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  1. #1
    Join Date
    Mar 2016
    Posts
    41
    Country: United States

    Default MacNeale Safe Lock Set Screw / Spline Key

    Iíve attached links to a MacNeale safe lock that is missing a spline key/set screw meant to hold the dial shaft to the drive wheel. Itís possible the spline key was drilled out or alternatively itís just missing the set screw. I believe the latter is the case as the bottom of the hole where the set screw would go is threaded on both the dial shaft side as well as the drive wheel inner hole. The hole does have a taper - itís wider at the top and narrower as it fits into the threads between the drive shaft and the drive wheel.

    If someone has a picture of a MacNeale lock with a set screw, can they post a picture as Iím going to need to fabricate one.

    I had trouble getting my Imgur pictures to link so Iím just going to post the Imgur URLs.

    https://i.imgur.com/xQLoP4h.jpg

    https://i.imgur.com/2CDWmqA.jpg

    https://i.imgur.com/hmVrVcl.jpg

    https://i.imgur.com/VlyKBUd.jpg

    https://i.imgur.com/AIRUGFb.jpg

    https://i.imgur.com/RwttOVG.jpg

    Also, my lock case is stamped M & U 271. Is this the lock type? The top of the case (to which the wheel pack screws in) is stamped 272.

    Thank you.

  2. #2
    Join Date
    Oct 2009
    Location
    Cleveland, Ohio USA
    Posts
    1,399
    Country: United States

    Default

    A picture of the set screw is not going to be much of a help as the tapered section of the hole should ideally be matched by the taper of the set screw. If the taper of the screw is greater the screw won't fit into the threaded portion, if the taper is less it will fit in the threaded portion but will have some slop. Matching that from a picture will be a challenge I think. Next the threaded portion which Is likely without any taper may not be anywhere near a standard modern thread size given the era the lock was made. There is no doubt that is the original factory method of attachment and never had a spline key. If I was making one, I would first deal with duplicating only the taper until it is a reasonably close fit. Then work on making just a straight screw to get the threaded portion correct. Then make a complete setscrew from the gained knowledge.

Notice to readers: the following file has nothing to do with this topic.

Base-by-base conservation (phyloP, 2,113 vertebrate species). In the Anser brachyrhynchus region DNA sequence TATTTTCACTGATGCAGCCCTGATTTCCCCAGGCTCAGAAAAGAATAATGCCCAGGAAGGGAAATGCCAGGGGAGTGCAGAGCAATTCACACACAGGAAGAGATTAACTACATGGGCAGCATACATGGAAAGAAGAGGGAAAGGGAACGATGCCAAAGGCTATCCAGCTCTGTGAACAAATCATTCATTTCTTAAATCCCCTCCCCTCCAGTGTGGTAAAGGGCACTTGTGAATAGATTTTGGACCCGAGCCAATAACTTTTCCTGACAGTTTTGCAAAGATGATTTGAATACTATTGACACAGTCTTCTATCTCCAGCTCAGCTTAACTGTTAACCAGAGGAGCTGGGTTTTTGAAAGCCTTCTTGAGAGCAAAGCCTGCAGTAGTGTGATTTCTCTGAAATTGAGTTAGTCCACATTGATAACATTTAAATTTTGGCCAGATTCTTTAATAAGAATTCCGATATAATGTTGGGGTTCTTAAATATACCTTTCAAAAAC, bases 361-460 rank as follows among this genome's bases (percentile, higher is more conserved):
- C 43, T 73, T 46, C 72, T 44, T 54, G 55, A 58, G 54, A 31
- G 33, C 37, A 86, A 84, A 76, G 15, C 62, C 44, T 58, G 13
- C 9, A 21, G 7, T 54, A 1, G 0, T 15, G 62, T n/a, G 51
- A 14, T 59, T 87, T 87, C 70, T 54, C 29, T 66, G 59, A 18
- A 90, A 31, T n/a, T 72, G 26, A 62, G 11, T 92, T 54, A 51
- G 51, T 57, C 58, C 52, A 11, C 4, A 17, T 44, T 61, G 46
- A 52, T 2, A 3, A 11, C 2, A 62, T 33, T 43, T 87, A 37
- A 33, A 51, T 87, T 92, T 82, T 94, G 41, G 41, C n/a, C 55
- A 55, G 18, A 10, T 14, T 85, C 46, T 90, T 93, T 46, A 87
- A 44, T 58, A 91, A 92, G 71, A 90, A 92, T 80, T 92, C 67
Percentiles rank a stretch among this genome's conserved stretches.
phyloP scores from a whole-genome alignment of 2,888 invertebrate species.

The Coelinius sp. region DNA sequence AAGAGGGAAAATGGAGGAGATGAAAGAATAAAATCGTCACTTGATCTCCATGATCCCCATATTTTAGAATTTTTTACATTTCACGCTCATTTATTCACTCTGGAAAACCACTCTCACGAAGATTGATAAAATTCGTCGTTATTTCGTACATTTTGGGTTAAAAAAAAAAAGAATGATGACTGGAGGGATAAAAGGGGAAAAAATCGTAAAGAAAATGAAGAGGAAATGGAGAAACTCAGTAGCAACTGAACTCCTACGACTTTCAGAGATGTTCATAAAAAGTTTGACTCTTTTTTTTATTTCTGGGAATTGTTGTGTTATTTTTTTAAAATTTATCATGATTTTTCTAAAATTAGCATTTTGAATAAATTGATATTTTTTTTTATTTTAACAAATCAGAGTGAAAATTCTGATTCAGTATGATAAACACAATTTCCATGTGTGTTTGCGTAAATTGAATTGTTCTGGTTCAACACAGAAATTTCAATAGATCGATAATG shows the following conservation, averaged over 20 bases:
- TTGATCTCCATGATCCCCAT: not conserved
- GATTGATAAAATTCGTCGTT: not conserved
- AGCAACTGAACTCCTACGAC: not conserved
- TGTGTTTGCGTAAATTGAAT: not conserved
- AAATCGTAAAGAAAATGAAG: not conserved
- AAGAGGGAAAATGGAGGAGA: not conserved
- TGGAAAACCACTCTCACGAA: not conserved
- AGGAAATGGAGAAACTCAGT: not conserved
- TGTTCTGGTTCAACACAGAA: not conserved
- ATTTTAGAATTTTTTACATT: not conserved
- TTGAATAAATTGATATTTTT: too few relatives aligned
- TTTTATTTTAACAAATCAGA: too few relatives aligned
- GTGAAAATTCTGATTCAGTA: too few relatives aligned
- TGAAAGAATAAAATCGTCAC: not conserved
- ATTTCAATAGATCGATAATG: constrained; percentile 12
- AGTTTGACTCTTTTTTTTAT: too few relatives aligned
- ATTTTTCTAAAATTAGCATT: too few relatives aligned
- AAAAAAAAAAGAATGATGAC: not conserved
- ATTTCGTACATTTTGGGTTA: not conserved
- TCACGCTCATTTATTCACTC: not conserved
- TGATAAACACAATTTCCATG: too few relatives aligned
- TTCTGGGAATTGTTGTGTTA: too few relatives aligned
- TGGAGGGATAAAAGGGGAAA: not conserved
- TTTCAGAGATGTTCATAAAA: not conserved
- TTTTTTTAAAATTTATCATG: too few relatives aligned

3. #3
    Join Date
    Mar 2010
    Location
    Wisconsin
    Posts
    146
    Country: United States

    Default

    Very interesting, David. Doug's advise is spot on as usual and is exactly how I would approach it. I would bet a testicle that the threads will be Whitwoth threads. At that size it could be possible to retap to SAE threads to make things easier. The thread pitch is 55į for Whitworth vs 60į for SAE and the crests are more rounded. Of course a lathe will be your best friend for this project. I would assume this set screw had a slotted head.

    I noticed there is a spring at the left side in the lock in one picture. Is it to assist in retracting the bolt?

    My uncle has an old MaNeale Urban safe. I will have to take a look to see if it has something similar. The lock needs service anyway. It is turning a little stiff in old age much like the rest of us. I love the lettered dials. My uncle's is set to L-O-C-K.

  4. #4
    Join Date
    Mar 2016
    Posts
    41
    Country: United States

    Default

    Thank you both.

    At the risk of sacrificing originality, would there be any harm to tapping the hole using the largest width of the existing hole? I don't think it will compromise the integrity of the exterior of the drive wheel or the dial shaft. I believe 1/4 - 28 will work but I need to find my tap that isn't tapered at the bottom (I think that's called a bottom tap).

    I've ordered some brass rod stock which hopefully will arrive in about a week.

    David

  5. #5
    Join Date
    Oct 2009
    Location
    Cleveland, Ohio USA
    Posts
    1,399
    Country: United States

    Default

    As long as you are not intending to use that lock in a safe for actual fire or burglar protection. And why would you use an antique collectable when there are lots of used reasonably priced better suited safes easily found. Holding the parts together for tapping might be a challenge. Use of high strength red locktite to hold together and then heat up the parts to around 500 -550 deg. F for around 5 minutes to release. Or just use the locktite to hold them together.

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